Maintenance was scheduled to clean the pipes and install exclusion devises.
A Rodeo Drive woman reported seeing a red fox going in and out from under her deck on Sept. 11 and suspected den activity.
A site inspection was performed and species fact sheets with common cautions were provided, along with exclusion tips. A wildlife camera was scheduled for install to monitor activity if the resident continues to see the animals.
In a separate incident, an Old Castle Drive woman reported finding a dead fox under her shed on Sept. 12.
Risko said there were no exposures and no testing was needed. The fox remains were removed for cremation. Exclusion tips were provided.
The woman’s dog was validly vaccinated and licensed.
A woodchuck faces eviction
A Crown View Drive woman asked for information on how to trap and relocate a woodchuck living under her shed.
An officer provided species fact sheets, repellents and “exclusion tips,” as well as an advisory not to attempt to relocate the animal. Risko said trapping and relocating is not the best option.
For information, follow this link.
A fledgling robin receives care
An Old Newtown Road woman reported finding a fledgling robin Sept. 5 and an officer attempted to re-nest the bird.
Risko said officers later removed the fledgling and transported it to a state licensed wildlife rehabilitor.
Nearly or mostly featherless birds will become too cold in a makeshift nest, so you must place them in the original nest, according to Risko, who added if that’s not possible, take the birds to a licensed wildlife rehabilitator.
“Remember that baby birds do best when raised by their parents or other birds, so try to reunite them with their parents before calling a rehabilitator,” he said.
For information on what to do about an orphaned or injured bird, click this link.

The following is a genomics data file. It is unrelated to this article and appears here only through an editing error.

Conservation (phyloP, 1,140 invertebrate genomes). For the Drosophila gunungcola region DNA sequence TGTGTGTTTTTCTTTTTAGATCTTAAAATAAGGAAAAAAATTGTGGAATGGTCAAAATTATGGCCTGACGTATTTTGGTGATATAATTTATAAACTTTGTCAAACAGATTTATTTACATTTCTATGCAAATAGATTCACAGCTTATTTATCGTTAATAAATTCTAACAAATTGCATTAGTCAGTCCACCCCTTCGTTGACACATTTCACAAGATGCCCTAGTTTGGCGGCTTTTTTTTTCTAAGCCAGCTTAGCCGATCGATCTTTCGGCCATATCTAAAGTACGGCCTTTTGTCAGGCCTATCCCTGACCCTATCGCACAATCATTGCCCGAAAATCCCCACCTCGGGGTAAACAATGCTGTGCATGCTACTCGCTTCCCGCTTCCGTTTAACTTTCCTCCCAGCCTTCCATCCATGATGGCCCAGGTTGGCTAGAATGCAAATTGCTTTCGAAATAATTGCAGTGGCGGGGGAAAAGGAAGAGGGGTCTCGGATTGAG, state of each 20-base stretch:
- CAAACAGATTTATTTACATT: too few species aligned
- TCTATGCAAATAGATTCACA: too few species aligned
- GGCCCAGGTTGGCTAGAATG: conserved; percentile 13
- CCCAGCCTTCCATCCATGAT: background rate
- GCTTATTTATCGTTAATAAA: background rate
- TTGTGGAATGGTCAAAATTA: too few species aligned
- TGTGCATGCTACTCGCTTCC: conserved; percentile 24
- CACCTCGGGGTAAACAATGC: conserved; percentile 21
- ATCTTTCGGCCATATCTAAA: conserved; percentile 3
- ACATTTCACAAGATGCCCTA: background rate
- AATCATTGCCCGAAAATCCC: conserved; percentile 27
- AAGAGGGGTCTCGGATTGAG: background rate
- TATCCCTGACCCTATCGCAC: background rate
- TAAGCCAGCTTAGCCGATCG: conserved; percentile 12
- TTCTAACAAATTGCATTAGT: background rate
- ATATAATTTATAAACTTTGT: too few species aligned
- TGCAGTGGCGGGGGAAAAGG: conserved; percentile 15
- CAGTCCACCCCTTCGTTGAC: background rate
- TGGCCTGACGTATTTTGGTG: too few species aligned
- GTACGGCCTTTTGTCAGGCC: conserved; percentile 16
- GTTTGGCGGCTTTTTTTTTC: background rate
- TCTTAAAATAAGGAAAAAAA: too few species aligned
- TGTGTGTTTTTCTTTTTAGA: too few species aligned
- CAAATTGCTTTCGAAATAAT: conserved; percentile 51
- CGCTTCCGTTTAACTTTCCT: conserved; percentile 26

Skunk walking like it’s drunk
A Cutlers Farm Road woman reported seeing a skunk in her yard, walking like it was drunk on Sept. 6.
The skunk was gone before an officer’s arrival and the officer was unable to locate the animal. No additional calls or contacts were reported over a two day period.
On Sept. 11, a woman reported seeing a sick or injured raccoon in the driveway of her Jockey Hollow Road home. The animal was euthanized and police said both of the woman’s dogs were vaccinated for rabies.
A rabies advisory notice was issued for a vet-booster vaccination and the resident was given a written warning for failure to license.
Monroe Animal Control received four recent reports of bobcat sightings.
On Sept. 8, a Captains Hill Road woman and a Hattertown Road woman both reported seeing a bobcat in their yards.
On Sept. 9, a Braeloch Way woman reported seeing a bobcat in her yard.
On Sept. 10, an Old Coach Road woman reported seeing a bobcat in her yard.
In all four cases, a species fact sheet with common cautions was provided, a site inspection was performed, an activity report form was completed and the DEEP Bobcat Project was updated.
Deer become roadkill
A male motorist struck a deer that ran into the road as he headed north on Moose Hill Road late Sunday night on Sept. 1.
Police said the deer died in the accident, which occurred at approximately 10:44 p.m. near the intersection with Beardsley Road. The vehicle’s right, front fender had reportedly made contact with the deer.
An officer completed the motor vehicle crash report and a Connecticut Department of Energy and Environmental Protection Deer kill incident report form was also completed.
The animal’s remains were removed and brought to a wildlife feeding site.
In a separate incident, a Highland Drive woman reported finding dead deer near the roadway on Sept. 8. No driver had reported striking the animal nor damage from a deer strike.
Risko said a state deer kill incident report form was completed and the remains were removed by Connecticut Department of Transportation.